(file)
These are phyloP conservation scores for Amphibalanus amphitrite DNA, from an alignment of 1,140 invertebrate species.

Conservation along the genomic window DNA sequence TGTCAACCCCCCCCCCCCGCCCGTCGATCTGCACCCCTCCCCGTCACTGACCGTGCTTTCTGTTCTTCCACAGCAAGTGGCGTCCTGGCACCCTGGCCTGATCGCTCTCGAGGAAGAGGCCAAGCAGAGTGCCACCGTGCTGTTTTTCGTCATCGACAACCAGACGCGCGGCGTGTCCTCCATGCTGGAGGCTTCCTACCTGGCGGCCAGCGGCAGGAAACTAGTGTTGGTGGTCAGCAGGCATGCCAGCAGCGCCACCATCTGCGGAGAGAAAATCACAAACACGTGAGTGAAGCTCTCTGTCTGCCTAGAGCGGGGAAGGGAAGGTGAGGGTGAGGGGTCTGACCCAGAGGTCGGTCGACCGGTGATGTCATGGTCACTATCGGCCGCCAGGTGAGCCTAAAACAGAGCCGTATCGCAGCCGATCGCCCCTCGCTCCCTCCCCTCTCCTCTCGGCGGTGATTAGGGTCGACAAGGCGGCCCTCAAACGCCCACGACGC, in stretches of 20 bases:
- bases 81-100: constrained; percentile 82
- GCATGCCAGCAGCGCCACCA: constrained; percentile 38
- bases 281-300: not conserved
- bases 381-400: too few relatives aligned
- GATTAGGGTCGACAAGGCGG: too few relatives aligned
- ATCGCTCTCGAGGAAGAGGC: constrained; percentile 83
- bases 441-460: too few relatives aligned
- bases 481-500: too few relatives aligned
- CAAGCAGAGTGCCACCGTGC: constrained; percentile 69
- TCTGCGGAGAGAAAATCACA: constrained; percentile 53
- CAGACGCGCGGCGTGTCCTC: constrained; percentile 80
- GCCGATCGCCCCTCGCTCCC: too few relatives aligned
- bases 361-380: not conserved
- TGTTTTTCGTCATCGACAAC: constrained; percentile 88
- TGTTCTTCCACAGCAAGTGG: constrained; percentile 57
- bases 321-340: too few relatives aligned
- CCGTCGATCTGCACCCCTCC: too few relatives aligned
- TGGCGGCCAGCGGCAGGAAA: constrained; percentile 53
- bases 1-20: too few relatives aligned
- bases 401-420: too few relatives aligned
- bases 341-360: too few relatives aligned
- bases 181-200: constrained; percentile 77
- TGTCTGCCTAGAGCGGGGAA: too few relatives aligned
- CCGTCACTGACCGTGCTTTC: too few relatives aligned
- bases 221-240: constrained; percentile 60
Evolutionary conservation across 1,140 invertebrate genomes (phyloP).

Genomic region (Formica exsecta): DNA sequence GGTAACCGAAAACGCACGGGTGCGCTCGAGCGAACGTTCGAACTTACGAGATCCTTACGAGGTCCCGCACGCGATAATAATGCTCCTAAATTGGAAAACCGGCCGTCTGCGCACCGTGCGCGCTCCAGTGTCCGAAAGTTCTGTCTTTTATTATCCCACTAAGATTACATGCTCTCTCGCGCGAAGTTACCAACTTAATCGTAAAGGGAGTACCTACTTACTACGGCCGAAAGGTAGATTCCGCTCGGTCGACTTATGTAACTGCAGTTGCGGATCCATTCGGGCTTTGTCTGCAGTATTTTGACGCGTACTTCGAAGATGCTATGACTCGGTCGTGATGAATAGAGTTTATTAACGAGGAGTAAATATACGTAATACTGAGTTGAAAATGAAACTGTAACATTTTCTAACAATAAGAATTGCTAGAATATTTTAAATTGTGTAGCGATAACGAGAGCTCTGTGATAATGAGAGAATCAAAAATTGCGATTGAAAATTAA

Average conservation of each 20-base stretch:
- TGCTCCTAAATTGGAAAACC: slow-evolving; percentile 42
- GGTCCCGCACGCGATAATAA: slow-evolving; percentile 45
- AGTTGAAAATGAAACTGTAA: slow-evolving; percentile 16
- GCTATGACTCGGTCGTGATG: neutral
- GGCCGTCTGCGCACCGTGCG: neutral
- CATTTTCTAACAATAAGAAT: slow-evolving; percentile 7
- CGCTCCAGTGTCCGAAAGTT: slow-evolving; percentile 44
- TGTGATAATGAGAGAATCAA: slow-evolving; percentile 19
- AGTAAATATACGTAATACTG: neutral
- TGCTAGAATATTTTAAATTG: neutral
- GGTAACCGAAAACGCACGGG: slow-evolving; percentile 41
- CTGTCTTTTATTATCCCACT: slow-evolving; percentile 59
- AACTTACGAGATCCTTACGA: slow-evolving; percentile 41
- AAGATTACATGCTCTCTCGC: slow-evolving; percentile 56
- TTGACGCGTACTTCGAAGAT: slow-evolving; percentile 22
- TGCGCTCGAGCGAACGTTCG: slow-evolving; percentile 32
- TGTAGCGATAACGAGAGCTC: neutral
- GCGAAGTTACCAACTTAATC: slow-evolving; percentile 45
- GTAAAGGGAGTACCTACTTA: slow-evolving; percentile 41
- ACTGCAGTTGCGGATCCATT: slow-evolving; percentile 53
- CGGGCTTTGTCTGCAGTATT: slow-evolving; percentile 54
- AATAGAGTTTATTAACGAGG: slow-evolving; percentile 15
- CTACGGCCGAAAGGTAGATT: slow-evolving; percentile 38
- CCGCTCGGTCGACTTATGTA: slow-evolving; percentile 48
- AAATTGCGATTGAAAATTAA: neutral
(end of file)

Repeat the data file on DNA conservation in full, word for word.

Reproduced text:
These are phyloP conservation scores for Amphibalanus amphitrite DNA, from an alignment of 1,140 invertebrate species.

Conservation along the genomic window DNA sequence TGTCAACCCCCCCCCCCCGCCCGTCGATCTGCACCCCTCCCCGTCACTGACCGTGCTTTCTGTTCTTCCACAGCAAGTGGCGTCCTGGCACCCTGGCCTGATCGCTCTCGAGGAAGAGGCCAAGCAGAGTGCCACCGTGCTGTTTTTCGTCATCGACAACCAGACGCGCGGCGTGTCCTCCATGCTGGAGGCTTCCTACCTGGCGGCCAGCGGCAGGAAACTAGTGTTGGTGGTCAGCAGGCATGCCAGCAGCGCCACCATCTGCGGAGAGAAAATCACAAACACGTGAGTGAAGCTCTCTGTCTGCCTAGAGCGGGGAAGGGAAGGTGAGGGTGAGGGGTCTGACCCAGAGGTCGGTCGACCGGTGATGTCATGGTCACTATCGGCCGCCAGGTGAGCCTAAAACAGAGCCGTATCGCAGCCGATCGCCCCTCGCTCCCTCCCCTCTCCTCTCGGCGGTGATTAGGGTCGACAAGGCGGCCCTCAAACGCCCACGACGC, in stretches of 20 bases:
- bases 81-100: constrained; percentile 82
- GCATGCCAGCAGCGCCACCA: constrained; percentile 38
- bases 281-300: not conserved
- bases 381-400: too few relatives aligned
- GATTAGGGTCGACAAGGCGG: too few relatives aligned
- ATCGCTCTCGAGGAAGAGGC: constrained; percentile 83
- bases 441-460: too few relatives aligned
- bases 481-500: too few relatives aligned
- CAAGCAGAGTGCCACCGTGC: constrained; percentile 69
- TCTGCGGAGAGAAAATCACA: constrained; percentile 53
- CAGACGCGCGGCGTGTCCTC: constrained; percentile 80
- GCCGATCGCCCCTCGCTCCC: too few relatives aligned
- bases 361-380: not conserved
- TGTTTTTCGTCATCGACAAC: constrained; percentile 88
- TGTTCTTCCACAGCAAGTGG: constrained; percentile 57
- bases 321-340: too few relatives aligned
- CCGTCGATCTGCACCCCTCC: too few relatives aligned
- TGGCGGCCAGCGGCAGGAAA: constrained; percentile 53
- bases 1-20: too few relatives aligned
- bases 401-420: too few relatives aligned
- bases 341-360: too few relatives aligned
- bases 181-200: constrained; percentile 77
- TGTCTGCCTAGAGCGGGGAA: too few relatives aligned
- CCGTCACTGACCGTGCTTTC: too few relatives aligned
- bases 221-240: constrained; percentile 60
Evolutionary conservation across 1,140 invertebrate genomes (phyloP).

Genomic region (Formica exsecta): DNA sequence GGTAACCGAAAACGCACGGGTGCGCTCGAGCGAACGTTCGAACTTACGAGATCCTTACGAGGTCCCGCACGCGATAATAATGCTCCTAAATTGGAAAACCGGCCGTCTGCGCACCGTGCGCGCTCCAGTGTCCGAAAGTTCTGTCTTTTATTATCCCACTAAGATTACATGCTCTCTCGCGCGAAGTTACCAACTTAATCGTAAAGGGAGTACCTACTTACTACGGCCGAAAGGTAGATTCCGCTCGGTCGACTTATGTAACTGCAGTTGCGGATCCATTCGGGCTTTGTCTGCAGTATTTTGACGCGTACTTCGAAGATGCTATGACTCGGTCGTGATGAATAGAGTTTATTAACGAGGAGTAAATATACGTAATACTGAGTTGAAAATGAAACTGTAACATTTTCTAACAATAAGAATTGCTAGAATATTTTAAATTGTGTAGCGATAACGAGAGCTCTGTGATAATGAGAGAATCAAAAATTGCGATTGAAAATTAA

Average conservation of each 20-base stretch:
- TGCTCCTAAATTGGAAAACC: slow-evolving; percentile 42
- GGTCCCGCACGCGATAATAA: slow-evolving; percentile 45
- AGTTGAAAATGAAACTGTAA: slow-evolving; percentile 16
- GCTATGACTCGGTCGTGATG: neutral
- GGCCGTCTGCGCACCGTGCG: neutral
- CATTTTCTAACAATAAGAAT: slow-evolving; percentile 7
- CGCTCCAGTGTCCGAAAGTT: slow-evolving; percentile 44
- TGTGATAATGAGAGAATCAA: slow-evolving; percentile 19
- AGTAAATATACGTAATACTG: neutral
- TGCTAGAATATTTTAAATTG: neutral
- GGTAACCGAAAACGCACGGG: slow-evolving; percentile 41
- CTGTCTTTTATTATCCCACT: slow-evolving; percentile 59
- AACTTACGAGATCCTTACGA: slow-evolving; percentile 41
- AAGATTACATGCTCTCTCGC: slow-evolving; percentile 56
- TTGACGCGTACTTCGAAGAT: slow-evolving; percentile 22
- TGCGCTCGAGCGAACGTTCG: slow-evolving; percentile 32
- TGTAGCGATAACGAGAGCTC: neutral
- GCGAAGTTACCAACTTAATC: slow-evolving; percentile 45
- GTAAAGGGAGTACCTACTTA: slow-evolving; percentile 41
- ACTGCAGTTGCGGATCCATT: slow-evolving; percentile 53
- CGGGCTTTGTCTGCAGTATT: slow-evolving; percentile 54
- AATAGAGTTTATTAACGAGG: slow-evolving; percentile 15
- CTACGGCCGAAAGGTAGATT: slow-evolving; percentile 38
- CCGCTCGGTCGACTTATGTA: slow-evolving; percentile 48
- AAATTGCGATTGAAAATTAA: neutral